Top 5 ways reality shows can get sued

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Top 5 ways reality shows can get sued

Fri Apr 10, 2009 @ 03:44PM PST

By Eriq Gardner

In theory, producing an unscripted television show should be cheap. After all, producers don't typically have to open their checkbooks to high-priced acting and writing talent. But reality TV can get extremely expensive thanks in part to the legal costs and insurance premiums that producers must pony up. Here's a look at five things that make reality TV producers very nervous:


1. Stunts: Perhaps nothing gives producers the heebee jeebees more than putting contestants through an elaborate obstacle course ala "Wipeout" or making a contestant eat worms ala "Fear Factor" or "Survivor." Producers are regularly sued for ensuing injuries. Take the woman who suffered a herniated disk after a cast member on MTV's "Jackass" launched himself like a missile into a nearby lectern. She sued. Insurance premiums can be as much as 50% higher on reality TV programs than a standard show produced in the studio, and a recent article in Insurance News indicated that reality TV producers often have a tough time covering the risks involved with big stunt shows.


2. Defamation and Invasion of Privacy: Reality shows often feature participants who haven't yet been deemed celebrities. For the purpose of law, they are known as limited-purpose public figures. They may not enjoy the same right to privacy as private citizens and may have to show malice in defamation claims, but that doesn't stop people from suing, such as the contestant on MTV's "Road Rules" who sued for character defamation. Having people sign waivers doesn't stop the litigation, as we've seen by the rash of "Borat" lawsuits. And even contestants who don't get on the show have been known to throw a legal salvo, such as the "Apprentice" reject who sued Mark Burnett after the producer allegedly said some hurtful things about him in front of the casting crew.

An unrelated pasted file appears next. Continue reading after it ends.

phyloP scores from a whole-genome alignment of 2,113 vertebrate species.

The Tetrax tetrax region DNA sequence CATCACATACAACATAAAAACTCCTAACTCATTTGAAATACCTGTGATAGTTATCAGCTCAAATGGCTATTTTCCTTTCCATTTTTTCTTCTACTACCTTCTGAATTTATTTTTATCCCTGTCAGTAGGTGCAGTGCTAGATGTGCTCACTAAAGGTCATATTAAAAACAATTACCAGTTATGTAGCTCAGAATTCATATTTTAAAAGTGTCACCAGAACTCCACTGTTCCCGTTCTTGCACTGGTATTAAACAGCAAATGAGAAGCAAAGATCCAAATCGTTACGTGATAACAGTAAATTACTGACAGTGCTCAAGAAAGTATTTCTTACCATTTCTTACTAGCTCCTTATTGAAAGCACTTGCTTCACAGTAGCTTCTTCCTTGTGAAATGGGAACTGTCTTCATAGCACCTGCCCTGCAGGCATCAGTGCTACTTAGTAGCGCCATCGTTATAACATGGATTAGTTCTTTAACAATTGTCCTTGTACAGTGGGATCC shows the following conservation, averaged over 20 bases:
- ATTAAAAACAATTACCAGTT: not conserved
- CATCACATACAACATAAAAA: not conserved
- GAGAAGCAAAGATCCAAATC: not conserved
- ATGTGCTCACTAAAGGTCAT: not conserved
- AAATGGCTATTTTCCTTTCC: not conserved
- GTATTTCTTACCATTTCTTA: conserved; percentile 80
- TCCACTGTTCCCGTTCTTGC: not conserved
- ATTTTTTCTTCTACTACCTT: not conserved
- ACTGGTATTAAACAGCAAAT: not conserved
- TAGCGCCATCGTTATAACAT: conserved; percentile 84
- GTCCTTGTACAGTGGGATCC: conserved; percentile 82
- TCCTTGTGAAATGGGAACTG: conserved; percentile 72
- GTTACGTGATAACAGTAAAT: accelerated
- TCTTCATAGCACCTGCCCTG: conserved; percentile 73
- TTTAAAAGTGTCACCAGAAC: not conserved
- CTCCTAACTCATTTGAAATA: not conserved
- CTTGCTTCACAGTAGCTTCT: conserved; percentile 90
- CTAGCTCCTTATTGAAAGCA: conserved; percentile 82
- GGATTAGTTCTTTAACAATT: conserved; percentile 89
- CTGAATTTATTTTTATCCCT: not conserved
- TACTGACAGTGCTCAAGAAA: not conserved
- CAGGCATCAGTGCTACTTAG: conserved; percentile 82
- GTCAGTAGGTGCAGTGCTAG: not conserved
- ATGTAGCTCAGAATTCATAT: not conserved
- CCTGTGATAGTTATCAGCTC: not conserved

3. Discrimination and Retaliation: Shows that feature contests are ripe for gripes about unfair treatment. For example, Fox TV is planning a new reality series called "Someone's Gotta Go," allowing employees at a struggling company to review confidential details about their co-workers, including salary and job evaluations, before deciding who gets the axe. Fox says the show will be vetted by attorneys, but some employment lawyers have expressed concern that a show like this could invite retaliatory lawsuits from humiliated laid-off workers. Bruised egos invite legal trouble. For example, in 2001, an unsuccessful contestant on "Survivor" argued in court that the show was rigged.


4. Emotional Distress: Putting private citizens in emotionally sticky situations can also pose a challenge. On A&E's "Intervention," producers constantly straddle the line in how far to go in letting characters self-destruct. When a drug addict overdoses on camera, is it the film crew's responsibility to step in and do something? Or take MTV's predilection for "punking" people in massive "Candid Camera"-type set-ups. In 2002, a couple checked into the Hard Rock Hotel and found what appeared to be a dead human body covered in blood. Turns out it was a prank affiliated with a show called "Harassment," which later became Ashton Kutcher's hit MTV show "Punk'd." The couple sued for $20 million for "severe and extreme emotional distress."

5. Property Damage: Some reality shows have interesting characters involved on set, and it's not always predictable what they'll do. Take former Poison singer Bret Michaels of VH1's "Rock of Love." Last year, the owner of a $9 million home sued Michaels and producers of the show for breach of contract, alleging that he totally destroyed his house in the process of making the second season. 

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The Hollywood Reporter
The Hollywood Reporter, Esq. blog focuses on how the entertainment and media industries are impacted and influenced by the law. It is edited by Matthew Belloni with contributions from veteran legal reporter Eriq Gardner and others. Before joining The Hollywood Reporter, Belloni was a lawyer at an entertainment litigation firm in Los Angeles. He writes a column for THR devoted to entertainment law. Gardner is a New York-based writer and legal journalist. Send tips or comments to [email protected]

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